This law derived from previous decisions on cases of similar merits, known as Judge made law. Contract Law is based on Common Law. To be legally enforceable the agreement must comply with common Law requirements for a valid contract Statute Lawenacted by parliament and ensure that law will reflect the needs of the communityContract Law has been affected by statute law. All agreement are contract if there are made by the free consent of parties competent to contract, for a lawful consideration and with a lawful object, and are not hereby expressly declared to be void. (6)
Obligation of parties to contracts-The parties to a contract must enter perform, or offer to perform, their respective promises, unless such performances is dispensed with or excused under the provision or of any other law. (7) Promises bind the representative of the promises in case of the death of such promises before performance, unless a contrary intention appears from the contract.
Contractual promises too arise against background duties owed by citizens or residents of a political economy toward one another, as well as specialized duties that often precede contract. An employer may enter into a new contract of employment with an individual because the employer previously promised a promotion.(8) An employer may agree to hire one person rather than another because it is duty-bound to hire more people like the employee in question given the past or present composition of her workforce.(9) She may be compelled to hire the person on background terms identical to those offered other employees because there is a norm of equality with respect to those terms.(10)
(6) Stevens, D. and Neyers, J.W., “What’s Wrong with Restitution?” (1999) 37 Alberta L Rev 221.
(7) Rutherford v. City of Cleveland, 179 FED. APPX. 366 (6th Cir. 2006)
(8) Johnson v. Kreiser’s, Inc,. 433 N.W.2d 225 (S.D.1988) (implied contract where employer promised promotion to employee). Employers probably enter employment contracts in light of past promises even where those promises are unenforceable.
(9) See Rutherford v. City of Cleveland, 179 FED. APPX. 366 (6th Cir. 2006)
(10) Wooley v. Hoffman-La Roche, Inc., 99 N.J. 284, 304 (1985)
A person may agree to sell a service or good because of an obligation (legal or otherwise) not to discriminate (on race, disability, market position, pre-existing condition, geographic location), or she may contract on particular terms though he/she would prefer others in order to avoid exploiting her prospective partner.(11)
Contract as promise
Contractual promises may be unusual compared to most other promises to the extent they sometimes allow the promisor to perform either by delivering a good or service or through compensation.(12)But in the end, willfully assuming an obligation to another private person by communicating the intention to do so just is what we call promise. Whatever the substance of contractual obligations, their voluntary character normally derives from the same normative power invoked in promising generally.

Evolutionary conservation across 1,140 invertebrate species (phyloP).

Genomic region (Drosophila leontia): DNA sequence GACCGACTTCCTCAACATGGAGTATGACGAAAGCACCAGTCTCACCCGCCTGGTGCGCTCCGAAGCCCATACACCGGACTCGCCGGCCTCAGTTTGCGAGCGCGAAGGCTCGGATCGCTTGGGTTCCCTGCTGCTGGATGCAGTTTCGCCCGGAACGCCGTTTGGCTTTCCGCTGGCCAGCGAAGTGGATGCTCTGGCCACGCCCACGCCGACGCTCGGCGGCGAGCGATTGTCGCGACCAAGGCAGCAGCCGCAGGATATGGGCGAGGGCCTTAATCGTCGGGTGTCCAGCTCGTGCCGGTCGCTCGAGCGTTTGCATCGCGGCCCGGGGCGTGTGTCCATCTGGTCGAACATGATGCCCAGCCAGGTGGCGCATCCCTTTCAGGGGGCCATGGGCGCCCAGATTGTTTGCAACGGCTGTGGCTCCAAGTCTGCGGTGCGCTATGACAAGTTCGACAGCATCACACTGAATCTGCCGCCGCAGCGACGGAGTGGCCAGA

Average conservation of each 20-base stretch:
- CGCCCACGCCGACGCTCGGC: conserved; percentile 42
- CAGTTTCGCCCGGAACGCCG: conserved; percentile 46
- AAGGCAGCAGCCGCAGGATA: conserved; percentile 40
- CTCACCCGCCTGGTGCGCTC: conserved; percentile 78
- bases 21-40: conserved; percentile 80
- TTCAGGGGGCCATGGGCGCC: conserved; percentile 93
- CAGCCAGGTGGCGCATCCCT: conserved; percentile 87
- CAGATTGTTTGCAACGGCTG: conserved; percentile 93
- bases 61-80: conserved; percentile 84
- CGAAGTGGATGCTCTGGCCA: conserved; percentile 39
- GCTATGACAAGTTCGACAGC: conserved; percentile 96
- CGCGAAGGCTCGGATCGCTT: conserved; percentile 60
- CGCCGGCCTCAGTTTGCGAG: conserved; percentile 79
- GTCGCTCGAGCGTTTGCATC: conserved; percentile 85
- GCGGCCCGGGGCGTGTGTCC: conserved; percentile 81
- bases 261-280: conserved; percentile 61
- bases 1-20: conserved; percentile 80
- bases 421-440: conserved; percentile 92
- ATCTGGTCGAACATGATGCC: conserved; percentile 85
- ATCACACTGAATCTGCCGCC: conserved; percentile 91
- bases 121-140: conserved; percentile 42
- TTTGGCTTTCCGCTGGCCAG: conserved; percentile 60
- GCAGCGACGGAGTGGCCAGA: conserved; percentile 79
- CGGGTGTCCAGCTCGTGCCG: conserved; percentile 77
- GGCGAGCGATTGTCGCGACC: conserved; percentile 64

Compulsory promises are real promises
The idea of a compulsory promise sounds paradoxical. But we should not confuse a promise that is morally necessary with a promise that is literally compelled. So many promises are morally necessary that removing all such promises from the concept of promise would shrink the practice beyond the point of recognition. Compulsory promises are not only technically voluntary; they are also experienced that way. Our experience of them is important to how we conceptualize them and their normative significance. By assuring and inviting reliance, we invite our promisee and others to view us as persons who are not only subject to moral duties but we recognize them as binding on ourselves and intend to fulfill them. Because there are so many ways in which we can and do fall short of what duty requires of us – in part because the reality of duty is always mediated by uncertainty in our judgments about it – the duties that pre-shadow compulsory promises do not deprive the latter of their voluntary character altogether.
(11) Aditi Bagchi, Managing Moral Risk: the Case of Contract, 112 COLUM. L. REV. 1878, 1906-16 (2011).
(12) Daniel Markovits & Alan Schwartz, The Expectation Remedy and the Promissory Basis of Contract, 45 SUFFOLK U. L. REV. 799 (2012)
Hierarchies in promise
The compulsory promises are properly regarded as voluntary, one might instead object to the hierarchy of promise described here on the grounds that compulsory promises are no less voluntary than promises to do. After all, rather than representing a lesser case of voluntary choice, actions taken to comply with moral reasons may be the ultimate expression of freedom.(13) But while actionsundertaken just to comply with morally binding reasons may be the pinnacle of free action, obligationsundertaken in order to comply with existing duties do not similarly represent a triumph of will over physical inclination – at least compared to promises to perform acts one is not already duty-bound to perform. Remember that in mapping the scale of voluntariness, at issue is the relativevoluntariness of Promises made to comply with moral reasons may be more voluntary than promises made to pursue worldly ends because motivation by moral reason reveals more about a moral agent than do worldly motivations. But precisely because agency is valuable where it allows an agent to make a moral imprint on her environment, the exercise of a normative power is a valuable expression of autonomy because it allows us a role in shaping our normative relations with others. Promising makes it possible for relational commitments to reflect our underlying values and plans.